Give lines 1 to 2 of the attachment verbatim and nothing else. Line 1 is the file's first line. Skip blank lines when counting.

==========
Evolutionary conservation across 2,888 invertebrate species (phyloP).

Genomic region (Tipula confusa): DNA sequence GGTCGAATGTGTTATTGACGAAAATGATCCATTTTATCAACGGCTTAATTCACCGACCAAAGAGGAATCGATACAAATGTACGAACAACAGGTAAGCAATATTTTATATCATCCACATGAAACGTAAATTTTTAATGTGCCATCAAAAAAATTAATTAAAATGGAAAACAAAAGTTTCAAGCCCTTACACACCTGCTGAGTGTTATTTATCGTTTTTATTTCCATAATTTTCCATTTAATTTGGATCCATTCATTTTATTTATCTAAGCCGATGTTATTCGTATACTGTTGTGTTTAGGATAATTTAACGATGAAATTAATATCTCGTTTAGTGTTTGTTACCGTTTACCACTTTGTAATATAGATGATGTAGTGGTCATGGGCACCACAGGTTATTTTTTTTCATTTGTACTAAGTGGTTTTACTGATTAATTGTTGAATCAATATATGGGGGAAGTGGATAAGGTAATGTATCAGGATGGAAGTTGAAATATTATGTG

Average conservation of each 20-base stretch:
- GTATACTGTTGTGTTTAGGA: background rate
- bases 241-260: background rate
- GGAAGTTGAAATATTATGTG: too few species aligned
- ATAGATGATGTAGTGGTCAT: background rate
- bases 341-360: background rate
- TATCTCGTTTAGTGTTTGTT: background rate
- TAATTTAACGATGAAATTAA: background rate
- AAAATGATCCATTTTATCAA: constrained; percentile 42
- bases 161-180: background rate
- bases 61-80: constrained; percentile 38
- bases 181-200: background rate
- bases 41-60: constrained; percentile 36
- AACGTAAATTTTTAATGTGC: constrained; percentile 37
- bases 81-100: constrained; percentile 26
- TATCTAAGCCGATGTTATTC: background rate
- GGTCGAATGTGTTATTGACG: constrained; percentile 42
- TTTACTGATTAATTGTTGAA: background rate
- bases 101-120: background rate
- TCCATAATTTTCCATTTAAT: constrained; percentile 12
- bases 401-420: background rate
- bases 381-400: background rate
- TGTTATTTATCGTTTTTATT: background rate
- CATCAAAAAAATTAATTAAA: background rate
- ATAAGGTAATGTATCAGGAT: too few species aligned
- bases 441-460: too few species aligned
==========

Evolutionary conservation across 2,888 invertebrate species (phyloP).

Genomic region (Tipula confusa): DNA sequence GGTCGAATGTGTTATTGACGAAAATGATCCATTTTATCAACGGCTTAATTCACCGACCAAAGAGGAATCGATACAAATGTACGAACAACAGGTAAGCAATATTTTATATCATCCACATGAAACGTAAATTTTTAATGTGCCATCAAAAAAATTAATTAAAATGGAAAACAAAAGTTTCAAGCCCTTACACACCTGCTGAGTGTTATTTATCGTTTTTATTTCCATAATTTTCCATTTAATTTGGATCCATTCATTTTATTTATCTAAGCCGATGTTATTCGTATACTGTTGTGTTTAGGATAATTTAACGATGAAATTAATATCTCGTTTAGTGTTTGTTACCGTTTACCACTTTGTAATATAGATGATGTAGTGGTCATGGGCACCACAGGTTATTTTTTTTCATTTGTACTAAGTGGTTTTACTGATTAATTGTTGAATCAATATATGGGGGAAGTGGATAAGGTAATGTATCAGGATGGAAGTTGAAATATTATGTG